We authored a series of briefs that focus on women’s experiences as public service leaders based on the values and competencies of our Public Service Leadership Model. The model highlights four key competencies for federal leaders to succeed in their roles: becoming self-aware, engaging others, leading change and achieving results. The model also includes two unique values that are core to government leadership: stewardship of public trust and commitment to public good.14
|Unpack the core competencies and values of the Public Service Leadership model, with examples of key gender differences and similarities in scores across 20 sub competencies, four competencies and two core values.|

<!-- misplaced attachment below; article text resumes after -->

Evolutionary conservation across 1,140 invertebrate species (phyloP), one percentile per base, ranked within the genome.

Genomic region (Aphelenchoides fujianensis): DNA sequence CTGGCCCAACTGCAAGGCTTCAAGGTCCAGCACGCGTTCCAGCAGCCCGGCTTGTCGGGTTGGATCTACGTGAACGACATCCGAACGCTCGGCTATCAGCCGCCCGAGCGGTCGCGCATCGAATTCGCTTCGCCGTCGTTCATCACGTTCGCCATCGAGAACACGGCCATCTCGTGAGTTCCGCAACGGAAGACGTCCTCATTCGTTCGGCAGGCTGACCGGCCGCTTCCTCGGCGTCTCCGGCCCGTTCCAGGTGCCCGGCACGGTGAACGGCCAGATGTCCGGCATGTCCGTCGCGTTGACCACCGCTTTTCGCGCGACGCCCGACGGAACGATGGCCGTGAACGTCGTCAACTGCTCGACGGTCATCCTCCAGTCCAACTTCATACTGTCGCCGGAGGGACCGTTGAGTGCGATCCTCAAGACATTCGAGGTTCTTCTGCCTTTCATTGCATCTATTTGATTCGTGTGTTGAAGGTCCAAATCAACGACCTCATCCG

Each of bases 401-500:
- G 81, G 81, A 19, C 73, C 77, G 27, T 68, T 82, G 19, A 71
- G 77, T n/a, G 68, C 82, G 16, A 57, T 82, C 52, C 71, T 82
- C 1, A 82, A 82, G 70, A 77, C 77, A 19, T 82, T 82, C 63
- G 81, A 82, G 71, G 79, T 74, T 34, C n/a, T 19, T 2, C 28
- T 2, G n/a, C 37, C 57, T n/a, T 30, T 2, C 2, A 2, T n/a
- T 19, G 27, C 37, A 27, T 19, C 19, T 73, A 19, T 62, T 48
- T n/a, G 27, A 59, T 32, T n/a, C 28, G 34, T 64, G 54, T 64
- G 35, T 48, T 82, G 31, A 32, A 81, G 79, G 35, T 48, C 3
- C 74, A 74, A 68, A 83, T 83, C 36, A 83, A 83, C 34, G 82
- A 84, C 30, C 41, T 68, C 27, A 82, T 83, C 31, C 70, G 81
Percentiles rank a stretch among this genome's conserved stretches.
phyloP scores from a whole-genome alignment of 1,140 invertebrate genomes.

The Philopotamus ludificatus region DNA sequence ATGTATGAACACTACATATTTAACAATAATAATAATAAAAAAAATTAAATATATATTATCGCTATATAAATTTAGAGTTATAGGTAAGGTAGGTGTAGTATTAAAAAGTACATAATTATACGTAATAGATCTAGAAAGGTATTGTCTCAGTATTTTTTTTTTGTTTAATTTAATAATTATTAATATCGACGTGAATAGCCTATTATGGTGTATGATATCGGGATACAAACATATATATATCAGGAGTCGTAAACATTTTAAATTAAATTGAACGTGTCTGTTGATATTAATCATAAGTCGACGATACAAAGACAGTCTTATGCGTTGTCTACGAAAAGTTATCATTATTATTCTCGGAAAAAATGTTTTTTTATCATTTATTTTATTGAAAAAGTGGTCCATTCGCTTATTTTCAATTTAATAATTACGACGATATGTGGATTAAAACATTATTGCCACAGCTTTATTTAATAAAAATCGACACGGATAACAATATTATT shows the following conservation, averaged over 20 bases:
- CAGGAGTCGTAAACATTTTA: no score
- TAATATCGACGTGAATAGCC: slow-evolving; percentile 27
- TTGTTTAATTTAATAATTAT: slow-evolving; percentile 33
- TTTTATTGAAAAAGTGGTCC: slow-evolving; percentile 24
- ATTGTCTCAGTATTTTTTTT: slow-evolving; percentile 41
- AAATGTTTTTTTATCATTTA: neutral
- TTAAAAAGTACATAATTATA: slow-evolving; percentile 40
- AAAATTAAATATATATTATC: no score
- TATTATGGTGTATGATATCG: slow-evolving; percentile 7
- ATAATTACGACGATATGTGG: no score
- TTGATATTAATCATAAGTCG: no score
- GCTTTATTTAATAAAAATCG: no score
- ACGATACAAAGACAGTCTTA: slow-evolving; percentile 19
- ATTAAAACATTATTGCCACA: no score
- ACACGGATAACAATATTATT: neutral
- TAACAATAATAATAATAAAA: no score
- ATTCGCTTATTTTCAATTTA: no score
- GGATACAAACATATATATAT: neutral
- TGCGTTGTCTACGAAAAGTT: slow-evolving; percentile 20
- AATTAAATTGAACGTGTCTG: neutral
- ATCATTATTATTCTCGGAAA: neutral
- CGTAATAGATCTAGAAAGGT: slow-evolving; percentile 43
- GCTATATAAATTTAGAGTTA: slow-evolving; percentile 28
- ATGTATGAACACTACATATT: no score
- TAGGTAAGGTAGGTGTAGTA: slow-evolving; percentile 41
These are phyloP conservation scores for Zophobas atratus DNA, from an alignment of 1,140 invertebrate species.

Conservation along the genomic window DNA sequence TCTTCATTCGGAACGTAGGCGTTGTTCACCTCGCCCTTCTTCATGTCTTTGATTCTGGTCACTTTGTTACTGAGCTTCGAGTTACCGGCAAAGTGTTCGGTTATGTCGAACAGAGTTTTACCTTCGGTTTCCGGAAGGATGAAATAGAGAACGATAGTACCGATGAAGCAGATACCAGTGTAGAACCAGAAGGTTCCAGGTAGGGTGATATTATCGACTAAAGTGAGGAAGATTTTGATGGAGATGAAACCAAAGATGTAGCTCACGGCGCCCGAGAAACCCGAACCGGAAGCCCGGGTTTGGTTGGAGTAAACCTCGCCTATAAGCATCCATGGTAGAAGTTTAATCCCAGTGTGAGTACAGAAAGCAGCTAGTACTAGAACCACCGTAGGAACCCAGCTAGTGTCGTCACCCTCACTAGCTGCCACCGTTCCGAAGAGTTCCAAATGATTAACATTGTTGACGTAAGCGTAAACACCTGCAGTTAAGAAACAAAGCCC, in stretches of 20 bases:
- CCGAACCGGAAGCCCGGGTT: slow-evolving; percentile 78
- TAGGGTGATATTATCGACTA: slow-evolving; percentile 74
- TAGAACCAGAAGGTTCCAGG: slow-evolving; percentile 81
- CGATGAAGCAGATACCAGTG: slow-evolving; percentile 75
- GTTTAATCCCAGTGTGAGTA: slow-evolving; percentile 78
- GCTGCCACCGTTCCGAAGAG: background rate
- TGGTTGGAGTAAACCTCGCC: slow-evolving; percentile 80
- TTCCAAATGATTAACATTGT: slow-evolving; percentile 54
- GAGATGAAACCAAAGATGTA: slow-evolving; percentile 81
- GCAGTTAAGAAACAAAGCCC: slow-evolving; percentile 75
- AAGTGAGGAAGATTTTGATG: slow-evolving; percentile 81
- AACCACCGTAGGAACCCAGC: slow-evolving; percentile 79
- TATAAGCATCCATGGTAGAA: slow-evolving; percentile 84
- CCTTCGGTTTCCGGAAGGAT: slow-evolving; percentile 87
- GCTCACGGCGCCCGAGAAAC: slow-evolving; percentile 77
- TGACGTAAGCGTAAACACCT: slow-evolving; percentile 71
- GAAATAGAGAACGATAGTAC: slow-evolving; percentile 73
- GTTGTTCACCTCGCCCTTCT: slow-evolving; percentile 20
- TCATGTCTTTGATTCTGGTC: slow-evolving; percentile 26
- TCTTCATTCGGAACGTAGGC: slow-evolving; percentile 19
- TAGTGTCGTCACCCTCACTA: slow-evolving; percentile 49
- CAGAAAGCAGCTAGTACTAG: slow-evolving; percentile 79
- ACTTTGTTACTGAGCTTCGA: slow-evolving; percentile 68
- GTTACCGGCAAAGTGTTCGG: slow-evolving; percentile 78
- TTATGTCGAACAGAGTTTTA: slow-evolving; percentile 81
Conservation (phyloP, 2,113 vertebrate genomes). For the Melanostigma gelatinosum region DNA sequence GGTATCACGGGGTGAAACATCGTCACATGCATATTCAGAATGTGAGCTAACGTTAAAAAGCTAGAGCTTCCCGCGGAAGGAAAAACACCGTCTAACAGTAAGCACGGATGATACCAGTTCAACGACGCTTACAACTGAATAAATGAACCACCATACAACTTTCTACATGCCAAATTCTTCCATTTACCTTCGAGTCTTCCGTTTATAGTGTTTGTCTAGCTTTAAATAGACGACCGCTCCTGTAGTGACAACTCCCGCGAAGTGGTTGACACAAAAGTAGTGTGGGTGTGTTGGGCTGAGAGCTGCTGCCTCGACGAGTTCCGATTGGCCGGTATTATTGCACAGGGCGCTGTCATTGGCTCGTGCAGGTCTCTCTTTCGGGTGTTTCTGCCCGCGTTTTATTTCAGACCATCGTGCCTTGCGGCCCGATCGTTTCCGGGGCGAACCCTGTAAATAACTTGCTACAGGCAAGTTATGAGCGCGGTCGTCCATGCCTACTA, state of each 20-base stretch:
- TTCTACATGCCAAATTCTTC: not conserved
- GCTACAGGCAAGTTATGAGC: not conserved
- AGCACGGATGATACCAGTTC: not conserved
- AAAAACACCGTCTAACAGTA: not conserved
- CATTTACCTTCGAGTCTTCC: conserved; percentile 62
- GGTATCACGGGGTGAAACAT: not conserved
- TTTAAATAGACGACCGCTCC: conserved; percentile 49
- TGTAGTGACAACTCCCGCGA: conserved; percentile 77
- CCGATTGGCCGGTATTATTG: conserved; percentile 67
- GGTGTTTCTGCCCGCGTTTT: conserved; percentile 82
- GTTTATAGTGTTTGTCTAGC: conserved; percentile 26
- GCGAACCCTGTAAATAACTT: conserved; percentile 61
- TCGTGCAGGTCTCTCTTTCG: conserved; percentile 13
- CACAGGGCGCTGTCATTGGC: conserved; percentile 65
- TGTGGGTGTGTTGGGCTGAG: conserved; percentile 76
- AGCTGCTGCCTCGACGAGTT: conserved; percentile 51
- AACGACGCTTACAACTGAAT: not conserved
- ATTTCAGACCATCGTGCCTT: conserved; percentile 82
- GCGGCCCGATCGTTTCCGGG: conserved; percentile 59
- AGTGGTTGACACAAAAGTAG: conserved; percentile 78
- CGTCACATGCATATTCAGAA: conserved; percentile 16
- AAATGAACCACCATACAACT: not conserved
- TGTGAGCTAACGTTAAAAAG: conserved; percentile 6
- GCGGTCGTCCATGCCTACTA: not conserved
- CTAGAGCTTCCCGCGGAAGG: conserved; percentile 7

|Explore the idea of self-confidence as a key component of becoming self-aware and demonstrating leadership self-efficacy, “an individual’s confidence in their ability to carry out necessary leadership behaviors.”|
|Examine diversity, equity, inclusion and accessibility in leadership and patterns in experiencing and exercising leadership that exist at the intersection of gender, ethnicity and race based on our data analysis.|
|Provide advice and suggestions summarized from women leaders in government on how to help create and cultivate a type of federal leadership that is hospitable to women and allows all leaders to thrive.|
To arrive at our findings, we analyzed data collected through the Public Service Leadership 360 assessment tool from December 2020 to April 15, 2022. This data included 15,327 sets of scores that rated leaders’ competencies and sub-competencies on a scale of one to seven (with one being low and seven being high) and answers to open-ended questions about leadership attributes for 1,123 federal employees.